I know this post was more memory based than food/recipe based, but I did want to leave you with a very simple fruit dish that I grew up eating and still really love. I know fancy restaurants offer a variation on the watermelon/cheese idea – but the way I  learned to appreciate this combination was with huge wedges of ripe watermelon paired with a little salt and boiled white cheese. You can find more information about the boiled cheese here. I prefer using the boiled cheese versus pairing it with feta or any of  the other variations of salty white cheeses. Using a salt of your choosing (I stick with regular ‘ol Morton) allows you to better balance the sweet with the the salty. Plus, the chewy texture of the boiled cheese combined with the crisp crunch of the watermelon is a really delightful bonus. 

 Hope you enjoy if you decide to give it a try! 

A Song For The New Year

 

Yes. I know the New Year isn’t quite here yet. I’m just getting giving you a little background music to help you get ready. Though this song isn’t technically about food, it most certainly says a lot about my childhood. This was one of my very favorite songs growing up. My mother used to play it for me and sing to me as we listened. I didn’t realize until recently that the reason why I had such a hard time tracking this song down is because it was a song from a movie Sabah starred in and not one from an album. Apparently the scene in the movie is Sabah singing this song to her daughter which would, in turn, explain why my mama liked singing it to me.

The title “Aklek Menain Ya Batta”  very roughly translates to “You are so adorable. I just wanna eat you up!” Batta in Arabic translates to duck and is also used as a term of endearment. I loved the song so much because of the “quacks” you hear in the background. Hearing it again after all these years just makes me smile and it also really makes me miss my mother.

I’m excited to get back to cooking out there and writing here. Not all my posts will be recipe-related but I’ll try to keep them relevant to the memories and the food of my youth. In the meantime, enjoy a little music from the past and have yourselves a very HAPPY New Year!

Sahtein!

Food, Film and Moving Forward

May is proving to be one busy month!  This past weekend, I had the privilege of working with a group of local activists, organizers and artists on a project that I’ve been involved with for a couple of years now. We organize a local film festival that offers “an honest and independent view of Palestine and its diaspora’s society, culture, and political travails through the art of film.”

It’s a very intense thing to organize and I’ll admit that in my journey to ‘find myself’,  or whatever you call this period I’m going through, I seriously considered making this year my last year of involvement.  Sometimes, when I get too consumed by the voices in my head, I forget all the struggles that still need to be fought. This past weekend, I was reminded of those struggles and reminded of the responsibility I have in helping to make the world we live in a better place to inhabit.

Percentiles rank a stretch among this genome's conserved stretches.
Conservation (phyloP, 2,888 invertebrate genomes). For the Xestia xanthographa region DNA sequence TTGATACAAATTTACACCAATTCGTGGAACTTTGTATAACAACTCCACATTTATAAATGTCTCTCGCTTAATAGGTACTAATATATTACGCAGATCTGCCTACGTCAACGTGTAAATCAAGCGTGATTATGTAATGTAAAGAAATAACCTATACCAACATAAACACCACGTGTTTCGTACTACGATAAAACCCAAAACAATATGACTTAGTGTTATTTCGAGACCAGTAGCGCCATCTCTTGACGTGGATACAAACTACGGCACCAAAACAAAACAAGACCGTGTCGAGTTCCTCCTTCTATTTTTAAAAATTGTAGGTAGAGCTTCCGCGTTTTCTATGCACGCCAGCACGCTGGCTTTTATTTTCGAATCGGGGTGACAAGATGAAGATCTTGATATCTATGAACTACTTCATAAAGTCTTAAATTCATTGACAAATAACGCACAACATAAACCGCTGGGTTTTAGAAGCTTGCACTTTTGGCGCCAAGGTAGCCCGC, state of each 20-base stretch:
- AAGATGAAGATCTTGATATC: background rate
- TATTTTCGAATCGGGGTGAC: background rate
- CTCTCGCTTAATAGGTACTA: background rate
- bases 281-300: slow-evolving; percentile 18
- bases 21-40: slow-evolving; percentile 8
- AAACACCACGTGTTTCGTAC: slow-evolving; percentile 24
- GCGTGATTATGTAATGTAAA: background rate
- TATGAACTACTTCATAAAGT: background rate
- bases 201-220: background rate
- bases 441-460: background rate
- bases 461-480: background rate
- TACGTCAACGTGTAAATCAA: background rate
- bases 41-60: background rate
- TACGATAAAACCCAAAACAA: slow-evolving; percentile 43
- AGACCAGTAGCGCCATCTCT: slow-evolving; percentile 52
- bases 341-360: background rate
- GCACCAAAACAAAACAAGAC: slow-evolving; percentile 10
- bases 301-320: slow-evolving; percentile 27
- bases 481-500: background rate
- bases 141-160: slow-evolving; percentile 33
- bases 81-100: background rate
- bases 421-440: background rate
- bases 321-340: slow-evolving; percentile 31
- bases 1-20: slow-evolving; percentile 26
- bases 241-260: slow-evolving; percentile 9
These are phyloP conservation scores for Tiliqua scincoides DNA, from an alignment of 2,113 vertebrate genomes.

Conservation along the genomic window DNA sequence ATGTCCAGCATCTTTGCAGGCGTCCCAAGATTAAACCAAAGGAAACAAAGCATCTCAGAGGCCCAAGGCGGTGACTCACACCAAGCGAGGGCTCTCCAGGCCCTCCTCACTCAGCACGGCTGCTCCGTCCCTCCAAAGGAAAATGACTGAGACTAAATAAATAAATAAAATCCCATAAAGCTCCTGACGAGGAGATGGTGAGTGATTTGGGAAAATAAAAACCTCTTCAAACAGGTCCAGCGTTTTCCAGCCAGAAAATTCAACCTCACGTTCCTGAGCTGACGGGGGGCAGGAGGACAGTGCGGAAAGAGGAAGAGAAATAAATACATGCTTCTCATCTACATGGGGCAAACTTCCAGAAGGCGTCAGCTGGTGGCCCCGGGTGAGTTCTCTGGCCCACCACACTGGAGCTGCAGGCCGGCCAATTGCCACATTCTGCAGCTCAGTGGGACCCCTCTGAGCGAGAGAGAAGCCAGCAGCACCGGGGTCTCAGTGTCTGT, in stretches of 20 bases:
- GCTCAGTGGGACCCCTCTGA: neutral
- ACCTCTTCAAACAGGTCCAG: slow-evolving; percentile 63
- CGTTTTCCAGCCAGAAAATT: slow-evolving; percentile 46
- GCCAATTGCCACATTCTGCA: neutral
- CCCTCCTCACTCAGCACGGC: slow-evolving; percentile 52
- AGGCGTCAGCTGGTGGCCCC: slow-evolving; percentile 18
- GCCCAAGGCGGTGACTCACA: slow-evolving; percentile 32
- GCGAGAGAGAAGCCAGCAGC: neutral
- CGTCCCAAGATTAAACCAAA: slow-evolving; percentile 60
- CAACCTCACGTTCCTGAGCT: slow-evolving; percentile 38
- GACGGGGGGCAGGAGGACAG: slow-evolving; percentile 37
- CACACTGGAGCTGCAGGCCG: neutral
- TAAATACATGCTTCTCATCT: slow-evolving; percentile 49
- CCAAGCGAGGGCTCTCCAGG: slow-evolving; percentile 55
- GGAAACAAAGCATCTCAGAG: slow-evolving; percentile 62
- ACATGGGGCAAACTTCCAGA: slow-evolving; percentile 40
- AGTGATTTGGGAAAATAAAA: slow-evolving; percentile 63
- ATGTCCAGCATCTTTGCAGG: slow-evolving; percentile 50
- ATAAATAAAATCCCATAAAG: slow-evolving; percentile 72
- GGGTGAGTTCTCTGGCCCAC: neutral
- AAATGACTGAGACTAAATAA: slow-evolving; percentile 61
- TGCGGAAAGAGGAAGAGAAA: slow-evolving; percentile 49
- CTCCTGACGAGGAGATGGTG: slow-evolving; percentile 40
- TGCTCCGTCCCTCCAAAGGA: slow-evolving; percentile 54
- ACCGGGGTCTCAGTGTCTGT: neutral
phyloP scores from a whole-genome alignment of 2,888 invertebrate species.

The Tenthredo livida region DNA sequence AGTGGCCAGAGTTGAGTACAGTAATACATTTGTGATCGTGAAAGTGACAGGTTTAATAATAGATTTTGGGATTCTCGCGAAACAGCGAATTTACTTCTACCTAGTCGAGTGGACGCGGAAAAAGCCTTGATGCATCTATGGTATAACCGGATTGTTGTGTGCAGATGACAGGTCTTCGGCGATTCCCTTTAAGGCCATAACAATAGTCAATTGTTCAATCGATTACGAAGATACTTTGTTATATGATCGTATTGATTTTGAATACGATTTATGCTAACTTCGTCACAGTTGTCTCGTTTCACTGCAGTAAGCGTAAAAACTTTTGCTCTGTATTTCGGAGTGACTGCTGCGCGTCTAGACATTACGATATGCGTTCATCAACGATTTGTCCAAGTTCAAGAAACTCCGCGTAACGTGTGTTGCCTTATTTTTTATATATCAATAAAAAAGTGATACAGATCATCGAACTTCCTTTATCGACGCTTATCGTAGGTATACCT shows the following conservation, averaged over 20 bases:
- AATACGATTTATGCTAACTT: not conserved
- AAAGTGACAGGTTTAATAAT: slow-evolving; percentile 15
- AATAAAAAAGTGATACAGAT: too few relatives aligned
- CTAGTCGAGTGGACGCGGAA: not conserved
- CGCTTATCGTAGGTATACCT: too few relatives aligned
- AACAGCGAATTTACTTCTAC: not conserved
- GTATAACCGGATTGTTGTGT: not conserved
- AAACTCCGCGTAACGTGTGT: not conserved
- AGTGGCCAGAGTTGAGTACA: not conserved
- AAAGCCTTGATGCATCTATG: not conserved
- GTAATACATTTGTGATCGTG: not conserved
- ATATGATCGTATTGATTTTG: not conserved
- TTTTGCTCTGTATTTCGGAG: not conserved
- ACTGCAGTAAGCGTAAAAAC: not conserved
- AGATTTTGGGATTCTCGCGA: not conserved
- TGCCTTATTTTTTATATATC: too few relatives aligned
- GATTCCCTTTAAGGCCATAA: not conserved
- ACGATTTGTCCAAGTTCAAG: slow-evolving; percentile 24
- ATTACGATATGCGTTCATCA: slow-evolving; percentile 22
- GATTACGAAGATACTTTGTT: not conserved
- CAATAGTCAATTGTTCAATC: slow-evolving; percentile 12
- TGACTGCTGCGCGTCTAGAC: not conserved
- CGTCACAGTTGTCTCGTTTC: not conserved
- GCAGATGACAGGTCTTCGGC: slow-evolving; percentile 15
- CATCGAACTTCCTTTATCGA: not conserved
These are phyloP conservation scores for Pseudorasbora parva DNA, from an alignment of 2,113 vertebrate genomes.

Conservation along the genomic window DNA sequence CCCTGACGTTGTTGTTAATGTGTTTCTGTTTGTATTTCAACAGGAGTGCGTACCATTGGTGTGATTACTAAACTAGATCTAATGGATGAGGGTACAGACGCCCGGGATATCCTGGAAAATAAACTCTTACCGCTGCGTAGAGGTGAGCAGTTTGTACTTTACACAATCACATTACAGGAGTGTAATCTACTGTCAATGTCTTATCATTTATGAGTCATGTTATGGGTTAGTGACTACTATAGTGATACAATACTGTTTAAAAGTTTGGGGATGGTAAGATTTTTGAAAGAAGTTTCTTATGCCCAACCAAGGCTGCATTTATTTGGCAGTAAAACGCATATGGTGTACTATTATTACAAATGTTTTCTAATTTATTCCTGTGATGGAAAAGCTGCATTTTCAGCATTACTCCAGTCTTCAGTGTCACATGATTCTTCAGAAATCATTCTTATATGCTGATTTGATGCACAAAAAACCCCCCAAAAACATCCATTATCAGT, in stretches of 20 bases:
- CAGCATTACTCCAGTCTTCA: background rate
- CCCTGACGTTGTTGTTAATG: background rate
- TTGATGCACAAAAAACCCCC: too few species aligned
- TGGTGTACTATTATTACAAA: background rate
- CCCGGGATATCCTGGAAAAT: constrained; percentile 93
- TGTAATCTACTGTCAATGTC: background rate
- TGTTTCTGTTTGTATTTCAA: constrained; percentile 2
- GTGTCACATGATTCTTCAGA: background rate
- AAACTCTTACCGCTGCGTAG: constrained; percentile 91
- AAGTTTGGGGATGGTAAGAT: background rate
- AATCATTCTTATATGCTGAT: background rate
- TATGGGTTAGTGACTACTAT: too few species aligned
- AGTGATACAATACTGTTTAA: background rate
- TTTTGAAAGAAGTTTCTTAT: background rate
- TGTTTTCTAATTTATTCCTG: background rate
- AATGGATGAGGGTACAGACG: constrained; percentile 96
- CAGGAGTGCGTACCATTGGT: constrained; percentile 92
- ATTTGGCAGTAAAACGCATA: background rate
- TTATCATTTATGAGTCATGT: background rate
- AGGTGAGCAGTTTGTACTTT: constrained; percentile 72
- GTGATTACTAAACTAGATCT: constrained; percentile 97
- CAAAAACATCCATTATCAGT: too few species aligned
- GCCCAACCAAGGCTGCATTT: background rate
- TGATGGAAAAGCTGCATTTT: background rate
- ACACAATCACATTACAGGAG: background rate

Over the past several days, I have met women who had more strength, courage and beauty than I could ever hope to have. They are artists, musicians, filmmakers, mothers, daughters, photographers, engineers, organizers, friends, family, social workers, and writers. They are the inspiration I prayed for and found. I hope you all are reading this and I hope you know what an impact you’ve had on my life in such a short period of time. Even those of you I’ve known for awhile – I was able to see you in a different light.  I hope you all know how amazing you are and how lucky those of us who know you are to have you in our lives. Thank you.

And even though my intense weekend was a rather time consuming one, I did manage to make a little something to keep my culinary aspirations in working order. I decided to try my hand at hummus because I’ve never made it before and it seems like one of those recipes that everyone should learn to perfect at some point.

My mom and my aunts made hummus in a very specific way and I’m still working on trying to get that down. I happen to really love the way my dad makes hummus so I think my take on it was somewhere in the middle.  My mama’s hummus was thick and creamy with just the right balance of tart to tahini.  My dad’s recipe is a little more coarse in texture with a lot less tahini and a lot more garlic and lemon juice. There’s a hundred different ways to make hummus and you’d think it would be pretty easy to make. While it’s easy to make, it’s also equally as easy to screw up. I honestly don’t think you need to get all fancy with hummus. When you find the right combination, a simple hummus is perfection.

I have to admit, my favorite way to eat hummus when I was a kid was with Doritos. My mama was a big fan so we always had a bag or two on hand to eat with pretty much everything you could imagine. I’d make a big bowl of hummus and plant myself in front of the television for as long as it took to lick the bowl clean.

Here’s the recipe I used. How do you make hummus? Got a recipe I should check out?

Hummus

1 lb. (1 large can) of garbanzo beans

1 1/2 – 2 tbs. of tahini

2  large cloves of garlic – whole

3-4 tbs. of lemon juice

dash of salt

olive oil, paprika and parsley for garnish

Bring garbanzo beans to a boil. Once boiled, transfer to a mixing bowl and add the garlic, lemon, tahini and salt and mix together with a handheld blender (or throw it all in a blender if you have one) until smooth. Transfer to a serving dish and garnish with a few whole garbanzo beans, dashes of paprika, a little olive oil and parsley.

Birthday Kibbeh!

Basim - The Early Years (a.k.a. My Dad!)

I want to start off this post by wishing my dad a very HAPPY BIRTHDAY!!! I decided to share (without telling him, of course. Hi Dad!!) an old photo of my pops to commemorate this special day.  He was a pretty cute kid, no? And, before I get into the boring food stuff, I just wanted to take a moment to share a little bit about my father.

Anyone who knows me well, knows that I think the world of my dad. He is sincerely one of the kindest individuals I’ve ever known, and I’d like to think a lot of my “save the world” shenanigans can be attributed to his influence. He’s a beautiful artist who taught me a lot about the importance of creativity and supporting the arts.  He’s a great cook, a patient (well, somewhat patient) teacher and a awesome human being.